Those who reviewed the scientific study mentioned above suggested that there are however associated risks with the possibility of getting NOSID, more easily understood as diabetes from taking steroids.

Some of these factors are outlined below. 

  • Obesity: It’s well-known that if you are overweight or obese, you are at greater risk of developing type 2 diabetes, particularly if you have excess weight around the tummy area 
  • Increasing or larger doses: although steroids do have many positive effects, scientific studies have discovered that long-term use can lead to many types of illnesses. These include other types of intention, depression, osteoporosis, renal impairment, gastrointestinal disorder, high blood pressure, and diabetes.
  • Length of time taking steroids: according to U.K. experts, Type 2 diabetes is more likely to develop following longer-term usage of steroids, such as usage of oral corticosteroids for periods longer than 3 months.
  • Ethnicity: People from Black African, African Caribbean, and South Asian backgrounds are more at risk of developing type 2 diabetes.
  • Age: Experts tell us that It’s possible to develop type 2 diabetes at any age, even during childhood. However, type 2 diabetes occurs most often in middle-aged and older people. You are more likely to develop type 2 diabetes if you are age 45 or older
  • Other and underlying diseases: Those who have suffered from high blood pressure, polycystic ovary syndrome, bipolar disorder, and depression song other diseases are more likely to get diabetes 
  • BMI Body mass index Research has shown that BMI along with family history and being overweight gives an increased risk of developing diabetes. Reducing BMI lessens the risk. 
  • Kidney transplant According to medical reports, adverse effects had been found in patients who took steroid after kidney transplant, suggested that up to 10% of those recovering would go on to develop diabetes 

Increased steroid dose may impact NOSID

Studies of renal transplant recipients have shown that the incidence of NOSID increases with steroid dose and is often first detected after increasing the steroid dose during episodes of rejection

How steroid-induced diabetes is treated

The treatment for diabetes you are put on may depend on the extent of insulin resistance and how high your blood glucose levels are. It may be possible to treat your diabetes with diet and physical activity but you may need oral anti-diabetic medication or insulin.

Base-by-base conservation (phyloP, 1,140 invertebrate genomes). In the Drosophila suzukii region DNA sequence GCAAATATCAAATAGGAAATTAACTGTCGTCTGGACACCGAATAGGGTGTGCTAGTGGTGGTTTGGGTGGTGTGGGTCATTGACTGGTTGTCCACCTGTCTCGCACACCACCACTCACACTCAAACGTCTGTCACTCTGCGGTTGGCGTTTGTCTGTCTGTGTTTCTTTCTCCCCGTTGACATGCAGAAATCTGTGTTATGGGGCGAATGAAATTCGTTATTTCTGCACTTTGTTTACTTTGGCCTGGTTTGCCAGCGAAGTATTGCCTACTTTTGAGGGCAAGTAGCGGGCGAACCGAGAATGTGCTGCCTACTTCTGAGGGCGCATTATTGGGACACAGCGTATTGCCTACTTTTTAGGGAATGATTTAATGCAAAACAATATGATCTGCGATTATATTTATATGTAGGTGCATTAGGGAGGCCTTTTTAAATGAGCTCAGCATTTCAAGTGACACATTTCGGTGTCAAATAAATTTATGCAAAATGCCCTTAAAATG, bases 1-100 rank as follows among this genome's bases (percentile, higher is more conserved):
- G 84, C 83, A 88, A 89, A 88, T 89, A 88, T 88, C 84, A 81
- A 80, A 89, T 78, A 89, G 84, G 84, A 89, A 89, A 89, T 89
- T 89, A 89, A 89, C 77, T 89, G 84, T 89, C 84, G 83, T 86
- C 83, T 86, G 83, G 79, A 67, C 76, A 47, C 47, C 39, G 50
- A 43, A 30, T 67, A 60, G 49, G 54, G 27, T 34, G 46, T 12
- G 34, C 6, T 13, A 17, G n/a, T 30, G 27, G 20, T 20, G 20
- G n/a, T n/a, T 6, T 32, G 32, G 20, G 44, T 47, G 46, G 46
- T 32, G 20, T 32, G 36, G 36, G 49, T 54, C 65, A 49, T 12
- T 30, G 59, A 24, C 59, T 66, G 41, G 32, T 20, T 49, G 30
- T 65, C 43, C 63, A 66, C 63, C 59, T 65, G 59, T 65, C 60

If you have been diagnosed with diabetes, you will need to attend health screenings at least once annually so your health can be monitored and treated appropriately.

How to know if you have steroid-induced diabetes

People taking steroids may notice the following symptoms of diabetes:

  • Feeling more thirsty
  • Dry mouth
  • Tiredness and lethargy
  • Blurred vision
  • Need to urinate more often 

These symptoms may occur singularly or they may only occur if your blood sugar levels are much higher than normal.

Here’s more information on what life is like living with diabetes.

Will steroid-induced diabetes go away? 

Although some who experienced high blood glucose levels whilst taking steroids may find the symptoms subside after you stop taking them, some may go on to develop type 2 diabetes as a lifelong condition. 

Long-term usage of steroids such as oral corticosteroids for periods longer than 3 months may find Type 2 diabetes is more likely to develop.

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Additional help

As always, we recommend seeking the advice of your doctor if you’re concerned about taking steroids and the risks of developing diabetes.

Regarding any current or potential medications required, Prescription Hope may be able to help further…

If you’re having trouble affording any of your medications, enroll with us and see if you qualify to pay only $50 a month for each of your medications.